Wednesday, 14 March 2012

Golden Quotebook (5): Gibbon on Blood Sports

So I hear that David Cameron is planning to re-introduce the foxhunt. Ah, yes, this is indeed an important priority for our day, seeing that there are no other pressing matters which need to be addressed. All the world is at peace, the economy is booming, the environment is in tiptop shape and Britain’s prosperous population is happy, healthy and holy. Time to put the finishing touches on our Earthly Paradise! Bring out the pack of famished beagles, the swift-footed thoroughbreds, and the meat cleavers for a Kultur Fest!

It is funny, dear reader. Give ‘m a chance, and upper class aristocrats will herald for all to hear that they represent society’s true vessel of Civilised Behaviour. Oh, no: you’ll get no vulgarity from them! Only courtesy, charity and morality. Until it comes to the pleasures of killing. Then they behave no better than a psychopath Cockney with a chain saw and a tied-up dog. They merely smear a veneer of ritual and dress code over their carnage, and call it Culture… 

I am old now, reader. I have argued too often and too long against all blood sports, in person and on paper, to believe that arguments make a difference. No savage, posh or plebs, will ever be kept from satisfying his bloodlust by a civilised contention. But there is one argument in favour of these barbarities which I find so very insulting that I wish to wring its neck here and now, namely: the notion that it is ever a fair fight. It never is. If the bull fight, for instance, were a fair contest, the score at the end of every season would not stand at 7,000 dead bulls against 0,3 defunct toreros. In a truly fair fight between mighty beast and courageous man something quite different would happen. Edward Gibbon described one such occasion in chapter 71 of his monumental Decline and Fall of the Roman Empire, from which I offer you today’s instructive quote.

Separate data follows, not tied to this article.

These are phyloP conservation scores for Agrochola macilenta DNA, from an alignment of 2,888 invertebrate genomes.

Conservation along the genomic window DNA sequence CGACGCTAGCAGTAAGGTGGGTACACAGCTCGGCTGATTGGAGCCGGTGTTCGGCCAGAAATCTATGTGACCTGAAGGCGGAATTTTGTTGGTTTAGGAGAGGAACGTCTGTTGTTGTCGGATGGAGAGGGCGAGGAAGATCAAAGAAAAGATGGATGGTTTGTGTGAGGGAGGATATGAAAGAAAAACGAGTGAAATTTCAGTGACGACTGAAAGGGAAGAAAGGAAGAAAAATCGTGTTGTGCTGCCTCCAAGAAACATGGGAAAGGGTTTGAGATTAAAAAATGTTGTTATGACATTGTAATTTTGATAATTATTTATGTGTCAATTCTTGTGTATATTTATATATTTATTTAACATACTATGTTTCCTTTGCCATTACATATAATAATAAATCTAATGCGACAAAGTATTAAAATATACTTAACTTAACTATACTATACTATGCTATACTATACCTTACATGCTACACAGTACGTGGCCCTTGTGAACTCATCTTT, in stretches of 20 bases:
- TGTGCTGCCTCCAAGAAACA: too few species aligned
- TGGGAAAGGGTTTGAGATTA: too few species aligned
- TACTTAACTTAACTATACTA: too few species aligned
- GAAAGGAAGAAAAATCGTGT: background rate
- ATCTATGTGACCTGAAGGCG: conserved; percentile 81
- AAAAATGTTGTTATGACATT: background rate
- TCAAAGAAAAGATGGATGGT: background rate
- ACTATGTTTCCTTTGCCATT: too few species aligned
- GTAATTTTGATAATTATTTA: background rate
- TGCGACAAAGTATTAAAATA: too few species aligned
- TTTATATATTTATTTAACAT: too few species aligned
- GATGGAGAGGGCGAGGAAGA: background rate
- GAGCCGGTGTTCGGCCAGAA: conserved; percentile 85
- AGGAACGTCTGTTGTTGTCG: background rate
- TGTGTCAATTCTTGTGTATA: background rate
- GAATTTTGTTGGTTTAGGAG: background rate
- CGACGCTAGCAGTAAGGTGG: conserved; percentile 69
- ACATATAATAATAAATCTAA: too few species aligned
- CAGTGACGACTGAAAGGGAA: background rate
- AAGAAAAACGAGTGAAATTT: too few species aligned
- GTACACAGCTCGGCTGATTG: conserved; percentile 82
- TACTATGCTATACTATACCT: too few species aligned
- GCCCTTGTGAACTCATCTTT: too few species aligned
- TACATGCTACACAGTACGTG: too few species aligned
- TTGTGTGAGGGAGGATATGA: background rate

In the year 1332, a bull-feast, after the fashion of the Moors and Spaniards, was celebrated in the Coliseum itself; and the living manners are painted in a diary of the times. A convenient order of benches was restored; and a general proclamation, as far as Rimini and Ravenna, invited the nobles to exercise their skill and courage in this perilous adventure. The Roman ladies were marshalled in three squadrons, and seated in three balconies, which, on this day, the third of September, were lined with scarlet cloth. (…)